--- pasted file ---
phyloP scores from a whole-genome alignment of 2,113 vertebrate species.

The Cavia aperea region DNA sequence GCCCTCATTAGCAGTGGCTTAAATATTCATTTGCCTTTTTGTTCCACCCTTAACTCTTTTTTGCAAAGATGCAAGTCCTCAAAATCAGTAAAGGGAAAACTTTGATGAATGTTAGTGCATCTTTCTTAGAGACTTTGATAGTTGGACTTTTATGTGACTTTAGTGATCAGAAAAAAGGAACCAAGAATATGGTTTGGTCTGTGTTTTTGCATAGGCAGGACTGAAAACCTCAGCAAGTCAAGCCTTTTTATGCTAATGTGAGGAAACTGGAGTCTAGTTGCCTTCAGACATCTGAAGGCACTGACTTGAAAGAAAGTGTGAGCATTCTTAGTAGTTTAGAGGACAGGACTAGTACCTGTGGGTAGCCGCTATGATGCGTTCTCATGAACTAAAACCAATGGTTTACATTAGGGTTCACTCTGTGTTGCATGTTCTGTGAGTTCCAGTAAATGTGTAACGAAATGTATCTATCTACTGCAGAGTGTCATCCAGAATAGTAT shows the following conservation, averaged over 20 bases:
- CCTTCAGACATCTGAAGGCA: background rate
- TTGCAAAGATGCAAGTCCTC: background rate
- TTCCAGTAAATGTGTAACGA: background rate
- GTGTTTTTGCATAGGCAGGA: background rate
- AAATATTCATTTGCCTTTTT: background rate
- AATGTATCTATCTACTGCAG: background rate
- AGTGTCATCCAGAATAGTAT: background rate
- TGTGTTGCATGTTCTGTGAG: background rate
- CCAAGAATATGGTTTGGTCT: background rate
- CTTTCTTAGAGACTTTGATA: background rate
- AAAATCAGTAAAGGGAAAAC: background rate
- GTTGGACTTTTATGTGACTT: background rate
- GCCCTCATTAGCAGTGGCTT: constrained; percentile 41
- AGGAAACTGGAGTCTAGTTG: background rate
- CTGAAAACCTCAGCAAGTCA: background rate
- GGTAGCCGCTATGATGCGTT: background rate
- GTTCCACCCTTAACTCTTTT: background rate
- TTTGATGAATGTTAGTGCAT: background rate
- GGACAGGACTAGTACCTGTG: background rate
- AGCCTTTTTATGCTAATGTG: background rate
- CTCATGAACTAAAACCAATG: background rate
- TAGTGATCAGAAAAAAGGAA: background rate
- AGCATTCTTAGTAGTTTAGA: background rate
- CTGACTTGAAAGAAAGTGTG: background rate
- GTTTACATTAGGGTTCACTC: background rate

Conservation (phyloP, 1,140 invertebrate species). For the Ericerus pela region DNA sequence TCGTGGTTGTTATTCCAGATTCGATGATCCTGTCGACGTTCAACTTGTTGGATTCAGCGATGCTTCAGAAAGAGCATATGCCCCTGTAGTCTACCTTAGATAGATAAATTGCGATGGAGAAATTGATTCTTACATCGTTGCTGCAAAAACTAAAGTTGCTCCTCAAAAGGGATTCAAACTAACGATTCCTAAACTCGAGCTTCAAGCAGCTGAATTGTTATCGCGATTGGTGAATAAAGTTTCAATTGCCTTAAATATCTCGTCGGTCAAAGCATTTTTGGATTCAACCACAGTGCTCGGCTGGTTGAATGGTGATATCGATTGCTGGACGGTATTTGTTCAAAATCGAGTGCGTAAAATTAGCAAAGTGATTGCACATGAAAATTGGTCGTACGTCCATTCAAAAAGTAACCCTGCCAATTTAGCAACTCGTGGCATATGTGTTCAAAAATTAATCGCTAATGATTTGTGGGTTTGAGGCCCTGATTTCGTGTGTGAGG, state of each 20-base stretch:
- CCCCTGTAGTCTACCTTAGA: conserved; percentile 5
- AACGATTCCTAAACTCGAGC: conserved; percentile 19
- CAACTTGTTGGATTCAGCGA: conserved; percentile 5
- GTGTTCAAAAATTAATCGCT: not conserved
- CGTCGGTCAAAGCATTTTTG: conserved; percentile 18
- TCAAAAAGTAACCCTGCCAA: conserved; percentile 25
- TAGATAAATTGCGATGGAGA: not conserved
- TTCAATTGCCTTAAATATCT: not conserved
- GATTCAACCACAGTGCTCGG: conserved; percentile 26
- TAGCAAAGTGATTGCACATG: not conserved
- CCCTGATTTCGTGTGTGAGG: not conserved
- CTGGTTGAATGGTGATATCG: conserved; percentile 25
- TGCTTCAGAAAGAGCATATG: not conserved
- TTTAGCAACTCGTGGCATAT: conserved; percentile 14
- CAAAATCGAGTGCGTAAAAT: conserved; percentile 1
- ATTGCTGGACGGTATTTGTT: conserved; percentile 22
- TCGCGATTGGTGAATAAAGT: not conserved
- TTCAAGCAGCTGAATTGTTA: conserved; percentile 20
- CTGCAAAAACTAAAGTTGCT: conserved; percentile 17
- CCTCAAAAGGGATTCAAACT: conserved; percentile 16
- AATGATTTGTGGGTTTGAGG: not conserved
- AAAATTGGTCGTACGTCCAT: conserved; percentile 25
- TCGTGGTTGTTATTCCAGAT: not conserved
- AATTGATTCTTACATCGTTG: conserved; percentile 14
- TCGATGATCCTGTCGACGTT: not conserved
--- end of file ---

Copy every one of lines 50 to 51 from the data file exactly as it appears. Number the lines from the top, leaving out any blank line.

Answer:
- AAAATTGGTCGTACGTCCAT: conserved; percentile 25
- TCGTGGTTGTTATTCCAGAT: not conserved